Release Date:
10/19/2004
Label:
Anti
UPC:
0045778674121
catalogNumber:
86741

Tracks

  1. Coast To Coast
  2. Let’s Get Lost
  3. Pretty (Ugly Before)
  4. Don’t Go Down
  5. Strung Out Again
  6. A Fond Farewell
  7. King’s Crossing
  8. Ostriches & Chirping
  9. Twilight
  10. A Passing Feeling
  11. Last Hour
  12. Shooting Star
  13. Memory Lane
  14. Little One
  15. A Distorted Reality Is Now a Necessity to Be Free

Album Credits

Performance Credits

Elliott Smith   Primary Artist,Vocals,Fonts
Steven Drozd   Drums
Aaron Sperske   Drums
Sam Coomes   Bass,Bass Guitar,Background Vocals
Fritz Michaud   Drums
Scott McPherson   Drums
Aaron Embry   Keyboards
Nelson Gary   Readings,Spoken Word
Steven Drodz   Drums

Technical Credits

Chris Chandler   Engineer
Jon Brion   Engineer
Pete Magdaleno   Engineer
Dee Robb   Engineer
Elliott Smith   Composer,Producer,Engineer,Audio Production
Matthew Ellard   Engineer
Renaud Monfourny   Cover Photo
Dave McConnell   Engineer
Autumn de Wilde   Cut
Andrew Beckman   Engineer
Fritz Michaud   Engineer
Ryan Castle   Engineer
Valente Torrez   Engineer
Tom Biller   Engineer

Customer Reviews

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From a Basement on the Hill 4.9 out of 5 based on 0 ratings. 9 reviews.
Guest More than 1 year ago
The tracks are confounding, brilliant, and hallucinogenic ... Moments of shimmering clarity give way to distortion and deliberate tunelessness ... a soundtrack to Elliott's state of mind? E.S. made music that over-the-hill, previously brilliant singer-songwriters could only dream of. His future was boundless. His mindprints are here ...
Guest More than 1 year ago
i had heard of elliot smith before, but never really given his music much thought, but after reading a huge article about him in spin, i had to listen-and i am so glad i did. i cant believe what i was missing out on. this cd (and his others) are truely amazing.
Guest More than 1 year ago
This album blew me away. I was in Ireland when it was released-- the dark, dreary Ireland rain and cloudy skies reflected perfectly the mood of this album. It is powerful, emotional, angry, sad, "strung out", seething, longing, regretful. To me, it is somewhat similar to XO, with its heavy-handed emotion. It is a must if you enjoy Elliot Smith. It is, in my opinion, his finest work. It contrasts greatly between his first (self titled) and his last, ranging from light instrumental acoustics to rock-out angry I-hate-society songs. It is a must for long time listeners or first time buyers.
Guest More than 1 year ago
I had only listened to Elliott Smith's eponymous album before I saw this by chance on a shelf one day, soon after its release. Only after I've listened to Smith's extensive range of musical capabilities (from post-grunge to stark guitar and vocal to outwardly pop) and read up on his background have I come to fully appreciate the beauty and brilliance of this album. Yes, Smith committed suicide before finishing, and yes, his family and friends finalized the album, but 'From a Basement on a Hill' stands up in the face of the controversy which surrounded Smith's death and YES - it is a breathtaking, fully appropriate release. From the slight, precise fingerpicking on 'Let's Get Lost' to the hollow, self-defeating 'Strung Out Again', to the barely there 'Memory Lane' and the wrenchingly fatalistic yet quietly defiant 'Last Hour', Smith's geunine strength and orginality as a singer/songwriter is fully present. Looking back on Smith's life, and the material on this album, one can almost draw unnerving parallels between this post-humous release and Smith's own unraveling. 'Fond Farewell' is among the most haunting tracks, when Smith sings 'A little less than a happy high/ A little less than a suicide/ The only things that you really tried/ This is not my life.' The end track, 'A Distorted Reality Is Now a Necessity to Be Free' is a Beatle-esque, hallucinogenic and appropriate way to end the album, and also end Smith's final work he left unfinished, floating in the wake of his immense tragedy.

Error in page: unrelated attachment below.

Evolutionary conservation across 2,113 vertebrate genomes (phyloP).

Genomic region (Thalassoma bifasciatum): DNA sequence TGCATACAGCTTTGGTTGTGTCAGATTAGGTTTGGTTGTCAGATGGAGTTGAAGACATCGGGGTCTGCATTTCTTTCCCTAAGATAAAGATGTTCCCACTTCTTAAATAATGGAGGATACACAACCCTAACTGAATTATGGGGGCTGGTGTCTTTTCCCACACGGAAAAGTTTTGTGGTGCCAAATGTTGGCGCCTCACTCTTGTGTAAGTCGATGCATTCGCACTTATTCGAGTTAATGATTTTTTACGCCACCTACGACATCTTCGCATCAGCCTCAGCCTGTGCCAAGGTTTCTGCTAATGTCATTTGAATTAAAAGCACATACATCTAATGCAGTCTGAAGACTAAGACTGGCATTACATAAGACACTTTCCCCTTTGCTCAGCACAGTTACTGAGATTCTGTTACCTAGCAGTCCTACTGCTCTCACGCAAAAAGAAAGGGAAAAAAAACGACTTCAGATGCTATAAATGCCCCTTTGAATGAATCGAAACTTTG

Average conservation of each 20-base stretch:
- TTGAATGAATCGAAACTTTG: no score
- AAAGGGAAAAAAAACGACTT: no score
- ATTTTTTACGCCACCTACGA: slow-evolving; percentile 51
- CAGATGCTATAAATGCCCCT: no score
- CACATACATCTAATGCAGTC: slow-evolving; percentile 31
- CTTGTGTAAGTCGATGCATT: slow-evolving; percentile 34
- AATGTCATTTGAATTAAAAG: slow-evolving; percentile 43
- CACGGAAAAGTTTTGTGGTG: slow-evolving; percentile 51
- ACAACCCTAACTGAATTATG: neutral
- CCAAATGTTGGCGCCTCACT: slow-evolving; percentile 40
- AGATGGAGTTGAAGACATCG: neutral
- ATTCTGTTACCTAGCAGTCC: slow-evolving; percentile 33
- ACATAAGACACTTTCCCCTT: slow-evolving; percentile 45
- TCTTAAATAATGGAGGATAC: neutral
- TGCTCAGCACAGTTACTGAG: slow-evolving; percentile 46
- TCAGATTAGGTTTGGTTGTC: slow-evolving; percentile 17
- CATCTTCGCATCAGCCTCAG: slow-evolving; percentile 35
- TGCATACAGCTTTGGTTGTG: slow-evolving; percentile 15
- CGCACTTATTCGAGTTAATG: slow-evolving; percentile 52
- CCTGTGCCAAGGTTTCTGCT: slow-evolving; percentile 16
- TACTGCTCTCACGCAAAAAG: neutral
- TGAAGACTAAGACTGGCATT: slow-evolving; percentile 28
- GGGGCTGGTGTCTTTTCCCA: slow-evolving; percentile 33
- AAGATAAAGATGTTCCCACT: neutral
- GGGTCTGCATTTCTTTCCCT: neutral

Guest More than 1 year ago
Once again, Elliott does not disappoint. He calmly takes his listeners for another passionate roller coaster ride, thereby offering his poetic ups and downs, and in the process, displaying his beautiful musical prowess, a gift of perpetual endurance.
Guest More than 1 year ago
I was skeptical about how this album was going to turn out because it was finished after Elliott's death. We will never know what it would have sounded like had he finished it himself, so I am just going to enjoy it as if he did. Listening to it makes me miss him, makes me sad. I only saw him live once. I wish I had seen him more, but I was so lucky to see him that one time. It was so apparent how much happiness his music brought to everyone who heard it. There was such a great vibe at the concert I went to. The hope he had, despite all of the despair, is the thing I cannot reconcile now that he has committed suicide. I imagine that, wherever he is, he is in less pain now - and that he is still making beautiful, poignant music that touches all who hears it. Elliott Smith, you will be missed.
helkiah More than 1 year ago
great rainy day music. just don't listen to it if you're depressed.
Guest More than 1 year ago
I drove around today, after buying the album after it was released this morning. I smiled a lot, because it reminds me of how much I loved playing his previous albums and singing in my car and while playing his songs on guitar. His often upbeat soft melodic voice, and his catchy riffs continue to belie the paradox of his lyrics, which allude to the reality of this very real person and artist. It's awesome, I can't believe this is really Elliott Smith. How can any of the albums this man put out disappoint?
Anonymous More than 1 year ago